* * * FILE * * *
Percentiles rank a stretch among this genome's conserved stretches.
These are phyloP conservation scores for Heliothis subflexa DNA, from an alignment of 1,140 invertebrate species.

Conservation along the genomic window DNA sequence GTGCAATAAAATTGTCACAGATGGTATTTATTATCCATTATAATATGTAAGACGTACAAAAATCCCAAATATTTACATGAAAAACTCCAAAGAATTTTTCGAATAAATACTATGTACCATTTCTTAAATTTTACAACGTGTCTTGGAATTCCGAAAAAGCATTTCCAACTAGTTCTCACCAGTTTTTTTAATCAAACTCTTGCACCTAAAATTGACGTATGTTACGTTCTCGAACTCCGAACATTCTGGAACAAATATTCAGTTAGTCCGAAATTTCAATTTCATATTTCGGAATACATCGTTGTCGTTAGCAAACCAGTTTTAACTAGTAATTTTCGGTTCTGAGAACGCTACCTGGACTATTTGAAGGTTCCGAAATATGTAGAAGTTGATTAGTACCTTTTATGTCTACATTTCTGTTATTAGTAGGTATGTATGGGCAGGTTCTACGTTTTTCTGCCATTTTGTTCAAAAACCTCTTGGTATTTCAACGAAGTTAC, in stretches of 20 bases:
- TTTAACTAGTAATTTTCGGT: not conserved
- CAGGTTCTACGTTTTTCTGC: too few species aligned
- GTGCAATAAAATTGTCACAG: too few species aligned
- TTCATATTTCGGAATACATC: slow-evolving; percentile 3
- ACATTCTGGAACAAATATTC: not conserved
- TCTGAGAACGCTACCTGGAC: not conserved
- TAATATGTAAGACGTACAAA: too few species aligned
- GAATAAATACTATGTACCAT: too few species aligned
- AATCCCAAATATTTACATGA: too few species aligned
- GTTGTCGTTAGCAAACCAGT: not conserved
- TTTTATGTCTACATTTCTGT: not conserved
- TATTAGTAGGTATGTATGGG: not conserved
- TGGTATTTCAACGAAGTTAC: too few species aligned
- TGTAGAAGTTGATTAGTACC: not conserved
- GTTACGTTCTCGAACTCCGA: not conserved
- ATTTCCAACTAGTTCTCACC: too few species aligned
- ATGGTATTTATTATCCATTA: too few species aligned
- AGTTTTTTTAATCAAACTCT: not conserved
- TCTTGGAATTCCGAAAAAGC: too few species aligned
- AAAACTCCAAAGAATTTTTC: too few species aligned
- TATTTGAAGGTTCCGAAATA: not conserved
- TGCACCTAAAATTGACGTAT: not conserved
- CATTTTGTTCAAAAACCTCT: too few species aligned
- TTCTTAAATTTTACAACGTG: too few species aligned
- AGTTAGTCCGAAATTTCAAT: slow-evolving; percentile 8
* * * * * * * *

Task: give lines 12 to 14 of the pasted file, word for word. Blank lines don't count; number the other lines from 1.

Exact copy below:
- AATCCCAAATATTTACATGA: too few species aligned
- GTTGTCGTTAGCAAACCAGT: not conserved
- TTTTATGTCTACATTTCTGT: not conserved